Craig M. Cogut Visiting Professor of Latin American Studies, Fall 2020-Spring 2021
Kamala Kempadoo is a sociologist and Professor in the Department of Social Science at York University, Canada. She studied at the University of Amsterdam, Ohio State University and the University of Colorado-Boulder. She teaches Caribbean Studies, Black Radical and Black Feminist Thought, Sex Work Studies, and Critical Antitrafficking Studies and has published extensively on the Caribbean sex trade and global anti-trafficking discourses. She has a forthcoming book on Caribbean feminist methodologies, edited with Dr Halimah A. F. DeShong, and is currently working a new collection on racism, coloniality and anti-trafficking with Dr. Elena Shih.
Professor Kempadoo has served as director of the Graduate Program in Social and Political Thought at York University and temporarily as head of the Centre for Gender and Development Studies at the University of the West Indies in Jamaica. She is the recipient of various awards, including the Distinguished Scientific Award of the Society for the Scientific Study of Sexuality and the Lifetime Achievement Award from the Caribbean Studies Association. When not teaching in Toronto she lives in Barbados, where she is also associated with the Institute for Gender and Development Studies at the University of the West Indies-Cave Hill.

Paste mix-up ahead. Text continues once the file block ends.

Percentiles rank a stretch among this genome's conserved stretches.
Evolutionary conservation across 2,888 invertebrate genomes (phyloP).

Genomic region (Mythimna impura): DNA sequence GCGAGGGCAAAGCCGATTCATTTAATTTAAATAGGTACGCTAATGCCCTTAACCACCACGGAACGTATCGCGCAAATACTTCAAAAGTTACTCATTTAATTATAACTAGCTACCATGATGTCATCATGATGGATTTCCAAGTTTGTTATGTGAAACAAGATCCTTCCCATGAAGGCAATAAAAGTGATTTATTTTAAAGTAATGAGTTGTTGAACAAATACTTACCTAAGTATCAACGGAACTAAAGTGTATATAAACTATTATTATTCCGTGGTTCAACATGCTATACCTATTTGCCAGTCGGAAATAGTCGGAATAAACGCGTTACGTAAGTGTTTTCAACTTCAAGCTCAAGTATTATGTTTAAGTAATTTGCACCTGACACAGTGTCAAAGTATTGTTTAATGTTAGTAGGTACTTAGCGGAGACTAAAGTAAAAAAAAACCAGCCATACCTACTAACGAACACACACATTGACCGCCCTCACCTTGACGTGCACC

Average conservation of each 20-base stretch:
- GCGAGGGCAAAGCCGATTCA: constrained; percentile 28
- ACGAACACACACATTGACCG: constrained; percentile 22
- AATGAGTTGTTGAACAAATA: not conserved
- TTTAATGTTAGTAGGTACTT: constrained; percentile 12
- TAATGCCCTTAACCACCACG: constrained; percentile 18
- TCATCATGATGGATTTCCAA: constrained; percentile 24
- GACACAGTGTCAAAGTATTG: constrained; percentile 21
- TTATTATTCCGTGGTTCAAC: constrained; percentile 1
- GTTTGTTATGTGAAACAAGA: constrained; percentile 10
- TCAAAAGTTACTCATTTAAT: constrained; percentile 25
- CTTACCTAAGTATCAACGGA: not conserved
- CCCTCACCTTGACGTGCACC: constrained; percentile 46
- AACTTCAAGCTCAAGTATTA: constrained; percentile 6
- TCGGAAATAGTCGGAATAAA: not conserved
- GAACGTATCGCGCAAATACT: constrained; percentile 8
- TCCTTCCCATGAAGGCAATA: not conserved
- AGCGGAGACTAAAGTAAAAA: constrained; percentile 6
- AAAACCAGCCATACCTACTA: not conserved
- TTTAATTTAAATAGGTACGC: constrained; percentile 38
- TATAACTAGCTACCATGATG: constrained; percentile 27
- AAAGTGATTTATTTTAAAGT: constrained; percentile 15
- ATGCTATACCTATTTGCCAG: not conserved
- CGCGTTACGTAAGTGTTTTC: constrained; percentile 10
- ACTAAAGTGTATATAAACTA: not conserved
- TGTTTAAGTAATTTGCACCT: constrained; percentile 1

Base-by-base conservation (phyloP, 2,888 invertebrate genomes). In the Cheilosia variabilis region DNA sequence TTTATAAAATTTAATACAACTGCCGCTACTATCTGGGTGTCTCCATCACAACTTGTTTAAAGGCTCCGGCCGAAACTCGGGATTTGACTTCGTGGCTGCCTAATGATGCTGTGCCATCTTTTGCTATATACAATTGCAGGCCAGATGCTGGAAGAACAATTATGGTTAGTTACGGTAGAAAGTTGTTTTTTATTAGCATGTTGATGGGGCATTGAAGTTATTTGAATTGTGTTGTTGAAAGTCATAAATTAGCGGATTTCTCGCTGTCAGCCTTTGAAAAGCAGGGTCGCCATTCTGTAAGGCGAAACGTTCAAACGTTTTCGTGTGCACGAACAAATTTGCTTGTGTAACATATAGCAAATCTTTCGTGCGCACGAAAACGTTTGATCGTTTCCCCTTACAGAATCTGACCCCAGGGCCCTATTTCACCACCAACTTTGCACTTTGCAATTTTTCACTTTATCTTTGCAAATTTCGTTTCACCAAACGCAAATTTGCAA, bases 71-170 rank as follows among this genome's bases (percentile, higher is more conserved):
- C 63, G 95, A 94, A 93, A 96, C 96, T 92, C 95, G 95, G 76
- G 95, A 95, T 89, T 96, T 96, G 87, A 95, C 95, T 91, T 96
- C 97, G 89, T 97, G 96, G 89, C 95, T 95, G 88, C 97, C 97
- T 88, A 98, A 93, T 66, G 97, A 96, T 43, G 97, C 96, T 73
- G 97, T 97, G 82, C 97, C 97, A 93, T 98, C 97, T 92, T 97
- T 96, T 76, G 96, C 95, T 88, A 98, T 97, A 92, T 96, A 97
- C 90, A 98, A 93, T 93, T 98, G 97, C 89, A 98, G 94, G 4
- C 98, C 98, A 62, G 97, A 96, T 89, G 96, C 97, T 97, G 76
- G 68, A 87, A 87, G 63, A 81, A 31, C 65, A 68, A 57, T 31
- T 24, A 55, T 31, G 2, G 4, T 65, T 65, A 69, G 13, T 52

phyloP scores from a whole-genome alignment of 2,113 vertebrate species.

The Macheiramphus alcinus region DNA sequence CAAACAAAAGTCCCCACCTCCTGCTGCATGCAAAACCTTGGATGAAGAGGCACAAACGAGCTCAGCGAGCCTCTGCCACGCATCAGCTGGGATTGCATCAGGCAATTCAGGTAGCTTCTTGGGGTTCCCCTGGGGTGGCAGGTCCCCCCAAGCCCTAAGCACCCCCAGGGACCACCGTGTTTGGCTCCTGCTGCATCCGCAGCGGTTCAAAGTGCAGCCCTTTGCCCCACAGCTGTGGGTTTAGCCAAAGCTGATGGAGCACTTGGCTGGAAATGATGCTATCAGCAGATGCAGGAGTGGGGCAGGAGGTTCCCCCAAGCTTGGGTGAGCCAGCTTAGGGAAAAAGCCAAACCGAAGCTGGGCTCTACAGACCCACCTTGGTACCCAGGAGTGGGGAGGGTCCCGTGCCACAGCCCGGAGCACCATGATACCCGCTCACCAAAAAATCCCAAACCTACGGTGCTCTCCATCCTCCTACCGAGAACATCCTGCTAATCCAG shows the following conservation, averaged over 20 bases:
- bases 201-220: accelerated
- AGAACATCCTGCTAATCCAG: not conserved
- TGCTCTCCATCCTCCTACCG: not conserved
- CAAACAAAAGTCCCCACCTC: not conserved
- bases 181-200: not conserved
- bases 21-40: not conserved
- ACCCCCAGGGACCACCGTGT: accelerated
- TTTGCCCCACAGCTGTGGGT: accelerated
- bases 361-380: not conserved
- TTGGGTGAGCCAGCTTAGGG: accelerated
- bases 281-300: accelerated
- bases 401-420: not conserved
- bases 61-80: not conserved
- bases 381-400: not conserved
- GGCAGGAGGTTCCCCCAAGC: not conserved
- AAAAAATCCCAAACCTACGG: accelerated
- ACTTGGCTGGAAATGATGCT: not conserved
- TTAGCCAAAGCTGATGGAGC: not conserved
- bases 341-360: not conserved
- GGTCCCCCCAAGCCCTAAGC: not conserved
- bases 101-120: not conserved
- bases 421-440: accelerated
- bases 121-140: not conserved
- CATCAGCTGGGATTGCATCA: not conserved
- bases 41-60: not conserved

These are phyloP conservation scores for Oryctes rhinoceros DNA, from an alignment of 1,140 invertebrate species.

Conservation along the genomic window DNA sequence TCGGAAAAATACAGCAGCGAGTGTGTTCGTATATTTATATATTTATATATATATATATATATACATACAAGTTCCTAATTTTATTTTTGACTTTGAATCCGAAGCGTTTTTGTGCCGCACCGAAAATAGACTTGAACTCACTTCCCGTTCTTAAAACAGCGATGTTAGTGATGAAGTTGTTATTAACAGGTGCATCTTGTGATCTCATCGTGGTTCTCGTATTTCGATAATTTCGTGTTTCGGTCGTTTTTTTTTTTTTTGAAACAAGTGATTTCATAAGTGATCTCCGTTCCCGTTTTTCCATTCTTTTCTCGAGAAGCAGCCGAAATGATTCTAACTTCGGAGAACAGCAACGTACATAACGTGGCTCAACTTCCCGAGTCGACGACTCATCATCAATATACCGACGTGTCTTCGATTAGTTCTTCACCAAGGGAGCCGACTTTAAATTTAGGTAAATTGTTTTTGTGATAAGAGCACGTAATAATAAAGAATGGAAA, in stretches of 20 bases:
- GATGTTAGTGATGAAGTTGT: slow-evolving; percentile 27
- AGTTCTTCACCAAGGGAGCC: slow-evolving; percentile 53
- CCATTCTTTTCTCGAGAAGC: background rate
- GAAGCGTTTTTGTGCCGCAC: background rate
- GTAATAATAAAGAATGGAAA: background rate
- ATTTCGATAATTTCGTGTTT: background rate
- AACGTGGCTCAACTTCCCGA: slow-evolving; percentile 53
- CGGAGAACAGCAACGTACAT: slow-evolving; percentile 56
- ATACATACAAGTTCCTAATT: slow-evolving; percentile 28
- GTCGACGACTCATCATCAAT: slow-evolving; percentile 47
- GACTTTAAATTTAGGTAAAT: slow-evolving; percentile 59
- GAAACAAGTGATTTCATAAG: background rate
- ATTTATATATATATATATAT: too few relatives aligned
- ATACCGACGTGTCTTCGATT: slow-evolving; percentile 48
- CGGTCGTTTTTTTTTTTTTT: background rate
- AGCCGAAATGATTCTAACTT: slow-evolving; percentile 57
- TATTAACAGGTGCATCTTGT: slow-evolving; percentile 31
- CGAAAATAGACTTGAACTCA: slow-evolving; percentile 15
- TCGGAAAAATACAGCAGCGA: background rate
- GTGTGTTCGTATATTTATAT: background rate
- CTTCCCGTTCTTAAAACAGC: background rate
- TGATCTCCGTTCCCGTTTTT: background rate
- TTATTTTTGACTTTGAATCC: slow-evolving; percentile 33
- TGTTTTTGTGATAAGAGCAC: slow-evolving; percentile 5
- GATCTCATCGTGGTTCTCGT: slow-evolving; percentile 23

Hometown: Toronto Canada/Barbados
Educational background (Where you studied, what you studied):
Candidandus (Undergraduate) degree in Sociology, University of Amsterdam, the Netherlands.
Doctorandus (Graduate) degree in Social Science, major in Race and Ethnic Studies, minors in Cultural Anthropology and Social Psychology, University of Amsterdam, the Netherlands.
MA in Black Studies at Ohio State University, USA (a side-step, after my graduate studies in the Netherlands)
PhD in Sociology at the University of Colorado, Boulder, USA (supervisor: Professor Manning Marable)
What research will you be conducting at Brown? What excites you about this work? I will be working on three projects:
One is the completion of the book Methodologies in Caribbean Research on Gender & Sexuality, which I have compiled and edited with Dr. Halimah DeShong (Ambassador on the Permanent Mission of St. Vincent and the Grenadines to the UN, former head of the Institute for Gender and Development Studies at the University of the West Indies-Cave Hill). Due to the Covid-19 pandemic, the work on the final stage has been delayed, and part of my time in 2020-2021 will be devoted to the publication and launch of this book. It will be the first Caribbean methodologies book to be published, spanning over 50 years of feminist research, and is over 500 pages! I am delighted to collaborate on this project with the very accomplished feminist Dr. DeShong, and to bring together in this new volume work by many of the leading Caribbeanist gender and sexuality studies scholars.